But it is not just artistry that is transformed in this new relation. The nature of experience finds itself in crisis. Benjamin tells us that the “The crisis of artistic reproduction that emerges in this way can be seen as an integral part of a crisis of perception itself” (SW 4:338). Or, put another way, “the issue of what constitutes a work of art is symptomatic of the broader question of how to respond to the change in the character of experience provoked by technological progress.” Our ways of perception, our experience of the artwork were based on a certain type of experience. For example, in Kantian aesthetics, the aesthetic judgment “cannot be other than subjective.” That is to say, it has to be based on what “the subject feels himself, [namely] how he is affected” by the artwork. The beautiful was derived as a use-value from the effect. This experience is based around the old experience of the artwork, a reflection on a unique object in a unique space and time. The beautiful takes a different role in the realm of mechanical reproducibility. The nature of the reflection changes, as “technology has subjected the human sensorium to a complex kind of training” (SW 4:328). The feeling of pleasure is based around the political exhibition value of the object of reproduction. The beautiful in the classic sense no longer applies. Rather, beauty must now be conceived as a qualification of the politicality of the work. This change in the relation of experience is embodied by Baudelaire: “He named the price for which the sensation of modernity could be had: the disintegration of the aura in immediate shock experience. He paid dearly for consenting to this disintegration – but it is the law of his poetry” (SW 4:343).

Let us consider this in another way. Benjamin defines the aura of natural objects as “the unique apparition of distance, however near it may be” (SW 4:255). The power of the auratic lies in its unattainability. When applied to art objects, it means that no matter how close one gets to the object, it can never get grasp the source of its power. The apparition of distance means that the true distance to the source of the aura is an illusion. It can never be fully grasped; one cannot touch a ghost. This is to say that there is something outside of experience. Or rather, that which we experience is not the real thing. In destroying aura, Benjamin also destroys the “other”, “unachievable” world from which it draws its power. For Nietzsche, there is no such thing as a “real world”. All valuations which place the existence of a realm outside our own are condemnations of this world: “to imagine another, more valuable world is an expression of hatred for a world that makes us suffer” (WP §579). If suffering is a part of experience, then it is no means to devalue the world; the concept of suffering has to be included within experience. In the auratic mode, in which that which we perceived was not included in the real world. Like Benjamin, Nietzsche rejects and destroys the realm beyond perception. He writes: “We have abolished the real world: what world is left? The apparent world perhaps? … But no! With the real world we have also abolished the apparent world!” (TI, 51). The distinction between real and apparent is no longer intelligible. In the affirmation of the destruction of the “real” and “apparent” worlds, we create something new. For Nietzsche, there is just “the world, as it is, without subtraction, exception or selection” (WP §1041). We have to redefine experience to fit this understanding of the world. Esther Leslie describes the process: “in a sense all experience for Benjamin is technological, since the term technology designates the artificial organization of perception; as such, experience changes with the development of technology.” This changed in experience is still experience. It invokes new experiences, while at the same time it degrades or eliminates old ones. Baudelaire saw the perceived decline in the quality of experience as part of modernity. “The law of his poetry” is such that he has to “[transform] a degraded lived experience into an experience in the full sense of the term.” But it becomes more than revaluating experience. Against a sort of bizarre lament of the decay of experience, experience undergoes a transvaluation in Baudelaire. If this is what we experience, then that must be experience. We misunderstand this to say that this experience is degraded. Following Nietzsche, it demands that we abolish any idea of a realm of experience beyond that which we actually experience.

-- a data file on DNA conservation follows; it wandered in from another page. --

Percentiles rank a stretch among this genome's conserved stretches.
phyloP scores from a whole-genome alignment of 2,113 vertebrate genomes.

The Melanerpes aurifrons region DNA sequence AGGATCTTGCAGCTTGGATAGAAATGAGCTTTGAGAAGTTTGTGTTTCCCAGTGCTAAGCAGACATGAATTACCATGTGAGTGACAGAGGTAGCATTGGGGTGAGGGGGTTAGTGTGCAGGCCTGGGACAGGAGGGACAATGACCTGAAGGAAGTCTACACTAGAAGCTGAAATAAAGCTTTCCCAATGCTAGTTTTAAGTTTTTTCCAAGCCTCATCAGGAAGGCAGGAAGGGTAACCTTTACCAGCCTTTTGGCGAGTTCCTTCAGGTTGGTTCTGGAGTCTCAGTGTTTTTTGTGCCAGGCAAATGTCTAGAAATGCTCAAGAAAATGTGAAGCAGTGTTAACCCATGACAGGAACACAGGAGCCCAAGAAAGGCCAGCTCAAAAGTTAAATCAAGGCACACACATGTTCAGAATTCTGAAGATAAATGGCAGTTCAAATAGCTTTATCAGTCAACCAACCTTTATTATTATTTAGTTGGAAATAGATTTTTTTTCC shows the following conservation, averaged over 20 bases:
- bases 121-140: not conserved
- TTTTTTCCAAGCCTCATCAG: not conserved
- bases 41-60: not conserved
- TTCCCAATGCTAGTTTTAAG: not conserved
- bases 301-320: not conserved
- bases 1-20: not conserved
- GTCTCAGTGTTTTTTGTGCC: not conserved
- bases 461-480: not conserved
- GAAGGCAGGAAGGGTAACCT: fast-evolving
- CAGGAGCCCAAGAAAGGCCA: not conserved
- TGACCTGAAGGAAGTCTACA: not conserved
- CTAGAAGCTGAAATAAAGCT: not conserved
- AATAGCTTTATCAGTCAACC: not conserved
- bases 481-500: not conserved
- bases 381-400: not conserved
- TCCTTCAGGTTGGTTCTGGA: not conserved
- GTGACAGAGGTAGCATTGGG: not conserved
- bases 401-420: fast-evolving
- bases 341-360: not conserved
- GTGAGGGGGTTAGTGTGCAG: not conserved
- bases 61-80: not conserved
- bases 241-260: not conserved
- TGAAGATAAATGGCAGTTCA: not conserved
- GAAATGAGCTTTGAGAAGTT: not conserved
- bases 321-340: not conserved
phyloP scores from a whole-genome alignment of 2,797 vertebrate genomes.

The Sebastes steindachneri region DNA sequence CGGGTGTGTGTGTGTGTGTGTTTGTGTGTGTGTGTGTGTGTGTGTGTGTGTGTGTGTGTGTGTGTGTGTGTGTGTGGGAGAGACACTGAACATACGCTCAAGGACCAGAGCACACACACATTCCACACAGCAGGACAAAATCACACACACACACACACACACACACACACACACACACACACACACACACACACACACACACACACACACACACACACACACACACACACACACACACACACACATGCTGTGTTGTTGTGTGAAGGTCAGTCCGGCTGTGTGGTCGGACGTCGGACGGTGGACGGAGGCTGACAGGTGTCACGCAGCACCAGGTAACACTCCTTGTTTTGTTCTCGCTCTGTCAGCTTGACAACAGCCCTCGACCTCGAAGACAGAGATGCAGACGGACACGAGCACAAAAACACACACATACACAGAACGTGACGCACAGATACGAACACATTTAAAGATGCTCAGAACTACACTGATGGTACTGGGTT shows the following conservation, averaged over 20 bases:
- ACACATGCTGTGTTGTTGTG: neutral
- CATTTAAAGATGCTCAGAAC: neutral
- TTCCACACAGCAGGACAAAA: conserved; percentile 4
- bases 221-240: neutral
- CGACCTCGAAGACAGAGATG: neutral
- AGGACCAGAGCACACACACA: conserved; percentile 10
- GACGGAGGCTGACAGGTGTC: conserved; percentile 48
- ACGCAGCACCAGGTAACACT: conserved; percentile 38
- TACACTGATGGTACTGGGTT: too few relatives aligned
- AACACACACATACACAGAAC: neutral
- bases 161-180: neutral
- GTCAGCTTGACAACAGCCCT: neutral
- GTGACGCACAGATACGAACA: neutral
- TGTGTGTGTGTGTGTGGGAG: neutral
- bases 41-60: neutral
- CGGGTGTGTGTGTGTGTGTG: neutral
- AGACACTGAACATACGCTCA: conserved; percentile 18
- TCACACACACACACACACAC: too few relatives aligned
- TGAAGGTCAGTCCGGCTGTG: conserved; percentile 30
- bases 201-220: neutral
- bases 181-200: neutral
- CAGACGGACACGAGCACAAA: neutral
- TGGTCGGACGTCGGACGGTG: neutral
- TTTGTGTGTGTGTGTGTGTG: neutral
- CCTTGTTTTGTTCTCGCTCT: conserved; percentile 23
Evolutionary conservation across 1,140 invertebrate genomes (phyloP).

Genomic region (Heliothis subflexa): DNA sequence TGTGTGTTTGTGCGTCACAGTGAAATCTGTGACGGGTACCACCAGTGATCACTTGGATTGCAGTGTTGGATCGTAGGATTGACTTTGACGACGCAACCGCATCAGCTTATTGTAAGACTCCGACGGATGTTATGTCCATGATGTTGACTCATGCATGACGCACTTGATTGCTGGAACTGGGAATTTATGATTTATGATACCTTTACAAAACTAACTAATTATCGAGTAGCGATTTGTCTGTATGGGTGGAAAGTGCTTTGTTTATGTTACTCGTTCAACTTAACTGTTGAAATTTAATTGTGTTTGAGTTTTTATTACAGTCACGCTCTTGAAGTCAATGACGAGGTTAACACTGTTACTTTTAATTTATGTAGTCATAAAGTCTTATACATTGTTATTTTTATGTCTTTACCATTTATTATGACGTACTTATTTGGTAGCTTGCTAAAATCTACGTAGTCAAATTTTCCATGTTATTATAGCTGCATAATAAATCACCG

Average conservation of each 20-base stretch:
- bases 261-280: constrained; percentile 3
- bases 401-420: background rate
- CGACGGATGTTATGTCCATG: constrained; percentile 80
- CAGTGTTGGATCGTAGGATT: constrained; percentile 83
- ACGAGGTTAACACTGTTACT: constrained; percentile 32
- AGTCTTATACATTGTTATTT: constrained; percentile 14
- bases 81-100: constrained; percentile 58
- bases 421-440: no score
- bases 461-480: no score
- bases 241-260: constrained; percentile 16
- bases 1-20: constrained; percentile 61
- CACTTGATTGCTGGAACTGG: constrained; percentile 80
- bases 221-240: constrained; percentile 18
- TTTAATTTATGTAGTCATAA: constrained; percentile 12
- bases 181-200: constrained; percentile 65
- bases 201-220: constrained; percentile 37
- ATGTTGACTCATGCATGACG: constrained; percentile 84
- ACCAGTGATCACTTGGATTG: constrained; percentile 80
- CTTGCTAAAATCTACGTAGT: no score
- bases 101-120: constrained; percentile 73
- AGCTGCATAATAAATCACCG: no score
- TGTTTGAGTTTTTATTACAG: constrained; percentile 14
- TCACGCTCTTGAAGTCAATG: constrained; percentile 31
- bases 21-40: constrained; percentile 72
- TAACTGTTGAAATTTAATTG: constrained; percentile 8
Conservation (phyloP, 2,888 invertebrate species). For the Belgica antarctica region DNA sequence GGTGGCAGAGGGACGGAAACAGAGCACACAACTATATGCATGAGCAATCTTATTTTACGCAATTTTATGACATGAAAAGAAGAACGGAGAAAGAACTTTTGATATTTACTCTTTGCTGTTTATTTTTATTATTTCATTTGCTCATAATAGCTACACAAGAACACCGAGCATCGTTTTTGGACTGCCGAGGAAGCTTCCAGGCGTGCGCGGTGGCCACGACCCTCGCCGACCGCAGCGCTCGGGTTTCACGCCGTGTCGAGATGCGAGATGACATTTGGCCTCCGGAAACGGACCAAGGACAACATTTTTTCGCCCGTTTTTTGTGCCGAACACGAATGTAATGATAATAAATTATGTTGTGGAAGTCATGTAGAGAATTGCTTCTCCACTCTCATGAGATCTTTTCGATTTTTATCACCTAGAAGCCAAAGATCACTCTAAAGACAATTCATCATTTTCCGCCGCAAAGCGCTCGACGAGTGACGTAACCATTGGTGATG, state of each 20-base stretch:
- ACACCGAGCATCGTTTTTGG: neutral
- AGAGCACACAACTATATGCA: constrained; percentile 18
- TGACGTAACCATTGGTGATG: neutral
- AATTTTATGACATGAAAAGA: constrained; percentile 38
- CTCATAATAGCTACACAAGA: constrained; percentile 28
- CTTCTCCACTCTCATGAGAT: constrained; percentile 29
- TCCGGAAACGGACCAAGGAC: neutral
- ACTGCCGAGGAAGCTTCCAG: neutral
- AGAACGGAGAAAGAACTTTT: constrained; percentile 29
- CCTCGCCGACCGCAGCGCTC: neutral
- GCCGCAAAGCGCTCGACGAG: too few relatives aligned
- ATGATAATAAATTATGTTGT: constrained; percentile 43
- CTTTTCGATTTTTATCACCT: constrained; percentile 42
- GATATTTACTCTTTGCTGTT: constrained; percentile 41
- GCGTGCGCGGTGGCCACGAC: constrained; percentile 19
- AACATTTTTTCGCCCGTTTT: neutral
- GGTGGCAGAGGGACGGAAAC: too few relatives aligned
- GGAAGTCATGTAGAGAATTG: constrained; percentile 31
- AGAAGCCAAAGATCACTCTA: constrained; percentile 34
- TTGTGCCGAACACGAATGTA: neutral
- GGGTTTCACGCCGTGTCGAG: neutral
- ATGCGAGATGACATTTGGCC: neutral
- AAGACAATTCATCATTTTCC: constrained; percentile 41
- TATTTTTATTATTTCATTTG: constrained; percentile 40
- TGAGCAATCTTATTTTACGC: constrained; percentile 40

Under this definition, the experience of the artwork takes precedence over the artwork itself. More than that, experience itself is linked to becoming. Art is valued by politics, but this is based in an experience which is dependent on becoming. What follows from this is a redefinition of not just art, but of everything along these lines as a mode of passing and becoming. The auratic work denies becoming. Its basis lies in its unique existence in space and time. As such, it sees itself as fixed within that space and time. According to say, the Catholic Church, the Madonna means the same thing now that it did in the fifth century. However, this denies the true nature of the world as a product of becoming. The world is always in flux, Nietzsche says, and as such, “it has a different aspect from every point; its being is essentially different from every point” (WP §568). As the artworks persist through time, they become subject to the same form of change. The artwork, like the origin, reveals different facets of itself over time. It then comes down to a choice: affirmation or reaction. Either deny becoming and cling to the auratic, or affirm becoming and the new political valuation of art. In the affirmation of the flux of becoming, art becomes emancipated and open: “if [the borders of a work] are permeable and open, then the work is constantly in a process of transformation, becoming other than itself.” Meaning is not fixed in time. Given the new standard of aesthetics as political, as a form of use value, then it is foolish to think that usage might not change over time. As such, I myself, as a creature of becoming, am not fixed in time. In affirming myself in recurrence, I also affirm all other selves that I pass through to get to myself. The moment I affirm, I no longer am: “I deactualize my present self in order to will myself in all other selves whose entire series I must be passed through” in order to recur. The same is the case with art. In affirming the artwork as an emergence of becoming, I deny all the past formulations of meaning that it took as no longer relevant in this particular moment. The artwork is open at every moment, but this opening means the closing of the preceding ones. This is not to say that history has no bearing on an object, but rather that this bearing is itself no longer fixed. Everything now becomes dependent on its mode of becoming and passing away. The value giving element is becoming itself.